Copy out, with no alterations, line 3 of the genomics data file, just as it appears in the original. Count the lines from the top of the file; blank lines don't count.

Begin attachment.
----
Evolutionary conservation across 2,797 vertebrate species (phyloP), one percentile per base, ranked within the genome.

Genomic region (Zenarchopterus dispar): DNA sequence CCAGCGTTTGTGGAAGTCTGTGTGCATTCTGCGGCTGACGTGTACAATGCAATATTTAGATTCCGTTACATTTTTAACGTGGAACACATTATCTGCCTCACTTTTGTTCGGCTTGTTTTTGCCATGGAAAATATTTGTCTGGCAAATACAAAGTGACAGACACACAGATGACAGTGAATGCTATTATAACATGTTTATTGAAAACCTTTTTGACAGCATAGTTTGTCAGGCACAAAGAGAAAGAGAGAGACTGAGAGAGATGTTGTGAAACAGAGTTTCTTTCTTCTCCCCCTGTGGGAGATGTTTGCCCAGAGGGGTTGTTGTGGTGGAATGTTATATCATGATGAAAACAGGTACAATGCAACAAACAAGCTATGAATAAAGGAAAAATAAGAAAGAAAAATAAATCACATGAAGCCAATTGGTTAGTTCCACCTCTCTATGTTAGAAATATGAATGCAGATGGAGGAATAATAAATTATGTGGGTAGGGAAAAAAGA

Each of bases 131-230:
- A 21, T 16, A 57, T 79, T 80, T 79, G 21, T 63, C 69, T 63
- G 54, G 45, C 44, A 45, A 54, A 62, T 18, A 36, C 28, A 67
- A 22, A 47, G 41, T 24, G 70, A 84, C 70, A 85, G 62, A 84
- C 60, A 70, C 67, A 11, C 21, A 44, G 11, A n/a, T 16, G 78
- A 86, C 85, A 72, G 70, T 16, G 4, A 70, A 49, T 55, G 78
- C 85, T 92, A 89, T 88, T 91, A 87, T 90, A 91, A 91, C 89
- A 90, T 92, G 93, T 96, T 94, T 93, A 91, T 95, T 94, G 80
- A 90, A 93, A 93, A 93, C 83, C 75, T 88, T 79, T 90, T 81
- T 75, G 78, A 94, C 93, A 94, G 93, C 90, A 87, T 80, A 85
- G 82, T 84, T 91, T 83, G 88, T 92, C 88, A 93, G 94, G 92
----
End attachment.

Each of bases 131-230: